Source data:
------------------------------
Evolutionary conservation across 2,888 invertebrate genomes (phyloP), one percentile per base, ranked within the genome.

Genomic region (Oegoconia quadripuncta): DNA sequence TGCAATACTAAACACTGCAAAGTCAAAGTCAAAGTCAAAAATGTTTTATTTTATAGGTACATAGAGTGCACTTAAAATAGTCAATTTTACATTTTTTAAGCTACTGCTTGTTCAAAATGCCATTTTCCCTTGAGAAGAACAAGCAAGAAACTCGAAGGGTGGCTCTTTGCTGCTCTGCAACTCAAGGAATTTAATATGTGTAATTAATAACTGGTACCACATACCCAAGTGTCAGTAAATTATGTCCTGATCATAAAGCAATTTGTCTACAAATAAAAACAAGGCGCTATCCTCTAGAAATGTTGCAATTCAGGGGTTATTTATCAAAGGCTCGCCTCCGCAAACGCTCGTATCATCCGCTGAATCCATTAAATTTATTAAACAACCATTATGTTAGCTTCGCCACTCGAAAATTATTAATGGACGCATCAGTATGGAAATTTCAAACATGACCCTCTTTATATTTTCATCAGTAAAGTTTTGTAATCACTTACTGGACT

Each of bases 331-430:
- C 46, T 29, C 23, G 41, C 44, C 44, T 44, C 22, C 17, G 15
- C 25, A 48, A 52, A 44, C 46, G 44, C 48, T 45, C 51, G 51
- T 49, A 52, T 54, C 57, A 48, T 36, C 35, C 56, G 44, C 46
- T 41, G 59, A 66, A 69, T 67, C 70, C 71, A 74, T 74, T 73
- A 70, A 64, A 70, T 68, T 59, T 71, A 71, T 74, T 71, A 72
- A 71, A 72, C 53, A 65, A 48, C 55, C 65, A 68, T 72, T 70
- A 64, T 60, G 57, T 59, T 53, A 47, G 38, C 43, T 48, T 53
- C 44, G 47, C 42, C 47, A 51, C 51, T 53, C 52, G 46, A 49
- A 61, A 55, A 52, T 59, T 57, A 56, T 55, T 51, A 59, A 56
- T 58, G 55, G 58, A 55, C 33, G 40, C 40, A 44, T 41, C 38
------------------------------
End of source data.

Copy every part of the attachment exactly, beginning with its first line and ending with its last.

Evolutionary conservation across 2,888 invertebrate genomes (phyloP), one percentile per base, ranked within the genome.

Genomic region (Oegoconia quadripuncta): DNA sequence TGCAATACTAAACACTGCAAAGTCAAAGTCAAAGTCAAAAATGTTTTATTTTATAGGTACATAGAGTGCACTTAAAATAGTCAATTTTACATTTTTTAAGCTACTGCTTGTTCAAAATGCCATTTTCCCTTGAGAAGAACAAGCAAGAAACTCGAAGGGTGGCTCTTTGCTGCTCTGCAACTCAAGGAATTTAATATGTGTAATTAATAACTGGTACCACATACCCAAGTGTCAGTAAATTATGTCCTGATCATAAAGCAATTTGTCTACAAATAAAAACAAGGCGCTATCCTCTAGAAATGTTGCAATTCAGGGGTTATTTATCAAAGGCTCGCCTCCGCAAACGCTCGTATCATCCGCTGAATCCATTAAATTTATTAAACAACCATTATGTTAGCTTCGCCACTCGAAAATTATTAATGGACGCATCAGTATGGAAATTTCAAACATGACCCTCTTTATATTTTCATCAGTAAAGTTTTGTAATCACTTACTGGACT

Each of bases 331-430:
- C 46, T 29, C 23, G 41, C 44, C 44, T 44, C 22, C 17, G 15
- C 25, A 48, A 52, A 44, C 46, G 44, C 48, T 45, C 51, G 51
- T 49, A 52, T 54, C 57, A 48, T 36, C 35, C 56, G 44, C 46
- T 41, G 59, A 66, A 69, T 67, C 70, C 71, A 74, T 74, T 73
- A 70, A 64, A 70, T 68, T 59, T 71, A 71, T 74, T 71, A 72
- A 71, A 72, C 53, A 65, A 48, C 55, C 65, A 68, T 72, T 70
- A 64, T 60, G 57, T 59, T 53, A 47, G 38, C 43, T 48, T 53
- C 44, G 47, C 42, C 47, A 51, C 51, T 53, C 52, G 46, A 49
- A 61, A 55, A 52, T 59, T 57, A 56, T 55, T 51, A 59, A 56
- T 58, G 55, G 58, A 55, C 33, G 40, C 40, A 44, T 41, C 38